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War and the modern world

Examining the paradoxes, causes and consequences of war
World-renowned Canadian historian Professor Margaret MacMillan examines some of the paradoxes of war, drawing on examples from history since the end of the Great War.

War is deeply woven into human history. While its destructive impacts are irreparable, war has also contributed to a brighter future. It has led to advances in science, improvements for marginalised groups such as women and greater equality.

Wars have changed societies in many ways but changes in society have also affected the nature of war. In this lecture world-renowned Canadian historian Professor Margaret MacMillan examines some of the paradoxes of war, drawing on examples from history. Since it is a century since the end of the Great War, Professor MacMillan will pay particular attention to its causes and consequences.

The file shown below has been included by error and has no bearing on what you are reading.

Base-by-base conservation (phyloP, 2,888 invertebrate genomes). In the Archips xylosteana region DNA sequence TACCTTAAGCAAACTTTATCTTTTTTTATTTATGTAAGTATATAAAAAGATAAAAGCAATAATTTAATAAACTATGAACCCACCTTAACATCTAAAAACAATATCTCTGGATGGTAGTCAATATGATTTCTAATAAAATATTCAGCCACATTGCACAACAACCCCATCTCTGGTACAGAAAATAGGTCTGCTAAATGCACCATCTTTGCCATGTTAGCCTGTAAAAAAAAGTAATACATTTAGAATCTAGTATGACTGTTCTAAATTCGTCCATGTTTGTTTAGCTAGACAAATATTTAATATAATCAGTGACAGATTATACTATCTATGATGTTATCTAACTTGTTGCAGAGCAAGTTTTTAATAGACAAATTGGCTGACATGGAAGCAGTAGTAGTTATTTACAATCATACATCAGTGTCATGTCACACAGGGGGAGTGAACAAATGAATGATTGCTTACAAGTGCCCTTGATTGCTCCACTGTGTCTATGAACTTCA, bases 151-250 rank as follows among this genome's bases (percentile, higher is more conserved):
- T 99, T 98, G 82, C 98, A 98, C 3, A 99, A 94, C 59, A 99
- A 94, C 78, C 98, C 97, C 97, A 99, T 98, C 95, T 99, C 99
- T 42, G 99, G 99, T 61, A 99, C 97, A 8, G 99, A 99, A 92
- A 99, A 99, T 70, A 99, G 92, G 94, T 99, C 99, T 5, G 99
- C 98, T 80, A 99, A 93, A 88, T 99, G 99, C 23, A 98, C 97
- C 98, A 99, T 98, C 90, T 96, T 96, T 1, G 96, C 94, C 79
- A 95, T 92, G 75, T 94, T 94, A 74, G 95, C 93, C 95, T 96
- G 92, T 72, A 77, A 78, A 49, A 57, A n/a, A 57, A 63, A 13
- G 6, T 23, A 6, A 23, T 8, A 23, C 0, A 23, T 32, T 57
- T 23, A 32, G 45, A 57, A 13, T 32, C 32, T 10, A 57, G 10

This event was held at the University of Sydney on Monday 6 August 2018. 

The Speaker: 

Professor Margaret MacMillan is a Canadian historian. She is Fellow of the Royal Society of Literature, a Companion of the Order of Canada and a Companion of Honour (UK). Professor MacMillan is author of The War that Ended PeacePeacemakers: Six Months that Changed the World, and The Uses and Abuses of History. From 2007-17, she was the warden of St Antony's College, a world-renowned centre for research and teaching in global and regional issues, and a professor of international history at the University of Oxford. She is also the author of international bestsellers Seize the Hour: When Nixon Met Maoand Peacemakers: The Paris Conference 1919 and its Attempt to End the War, which won the 2002 Samuel Johnson Prize.

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